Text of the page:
In the Achaemenid Period, the apadanas, or columned halls of large scale buildings, were often adorned with stone panels sculpted in low relief. These decorative reliefs lined doorways and ornamented the parapets and monumental staircases when the apadana was raised on a terrace.
Although the best known examples of this relief decoration are from Persepolis, there are a number of other building complexes constructed throughout the period and across the empire that likewise would have been adorned with relief sculpture, including: the unfinished palace at Dasht-i Gohar between Persepolis and Naqsh-i Rustam; the palace at Borazjan near the Persian Gulf; a number of buildings in Fars province; the Palace of Darius at Susa; the smaller palace of Artaxerxes II on the River Shaur; the columned buildings at Dahan-i Ghulaman; and the apadanas outside Iran in Babylon; in Sidon; at Gumbati in Georgia; at Sari Tepe and Qaracamirli Koyi in Azerbaijan; and at Benjamin in Armenia. For further discussion of Achaemenid architecture and decoration see ch. 5, pp. 50-103 in Curtis and Tallis, eds., Forgotten Empire, The World of Ancient Persia.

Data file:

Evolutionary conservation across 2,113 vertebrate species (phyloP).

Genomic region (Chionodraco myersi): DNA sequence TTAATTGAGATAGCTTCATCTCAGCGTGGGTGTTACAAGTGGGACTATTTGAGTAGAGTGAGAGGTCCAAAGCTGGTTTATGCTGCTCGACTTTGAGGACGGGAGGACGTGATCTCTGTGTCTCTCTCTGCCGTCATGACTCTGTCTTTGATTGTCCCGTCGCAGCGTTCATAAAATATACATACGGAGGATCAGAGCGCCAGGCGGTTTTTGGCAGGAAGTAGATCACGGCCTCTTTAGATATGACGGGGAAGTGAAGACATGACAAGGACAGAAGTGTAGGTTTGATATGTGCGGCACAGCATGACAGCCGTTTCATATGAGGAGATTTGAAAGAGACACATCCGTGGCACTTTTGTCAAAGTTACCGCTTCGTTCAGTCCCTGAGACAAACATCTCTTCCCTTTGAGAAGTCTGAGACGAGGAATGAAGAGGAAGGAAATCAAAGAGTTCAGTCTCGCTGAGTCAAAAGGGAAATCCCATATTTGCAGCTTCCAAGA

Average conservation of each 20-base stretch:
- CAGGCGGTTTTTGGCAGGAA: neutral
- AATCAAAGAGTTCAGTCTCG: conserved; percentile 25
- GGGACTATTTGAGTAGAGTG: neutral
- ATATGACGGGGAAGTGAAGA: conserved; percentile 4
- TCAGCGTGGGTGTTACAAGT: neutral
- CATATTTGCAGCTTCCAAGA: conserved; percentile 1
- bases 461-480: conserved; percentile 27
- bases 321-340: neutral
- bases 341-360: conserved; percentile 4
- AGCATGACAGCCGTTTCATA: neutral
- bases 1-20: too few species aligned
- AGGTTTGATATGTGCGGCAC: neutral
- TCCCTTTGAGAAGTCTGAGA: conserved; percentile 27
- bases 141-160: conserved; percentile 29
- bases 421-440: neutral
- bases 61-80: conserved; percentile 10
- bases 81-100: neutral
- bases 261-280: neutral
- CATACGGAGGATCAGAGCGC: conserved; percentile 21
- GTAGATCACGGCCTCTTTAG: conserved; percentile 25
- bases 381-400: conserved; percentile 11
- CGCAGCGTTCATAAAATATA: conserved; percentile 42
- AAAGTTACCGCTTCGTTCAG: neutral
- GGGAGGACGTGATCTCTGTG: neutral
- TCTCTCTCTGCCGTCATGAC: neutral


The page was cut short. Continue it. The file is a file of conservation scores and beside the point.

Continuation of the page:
The style of the Mirsky relief finds its closest parallels in the gift-bearers climbing the stairway of the southern facade of the Palace of Darius at Persepolis (p. 45 in Wilber, Persepolis, The Archaeology of Parsa, Seat of the Persian Kings), as well as the servant standing behind the crown prince Xerxes on the rear wall of the Treasury at Persepolis (p. 84, op. cit.). The ceremonial capital of the Achaemenids at Persepolis was founded by Darius I and expanded by his successors. Muscarella informs (p. 207 in Muscarella, ed., Ladders to Heaven) that "the Palace of Darius (522-486 B.C.) was begun during his reign but finished by his son Xerxes (486-465 B.C.), and it is probable that the reliefs sculpted there date to the early part of the reign of Xerxes." For a similar fragment now in the Bible Lands Museum, Jerusalem see no. 167, p. 207 in Muscarella, ed., op. cit.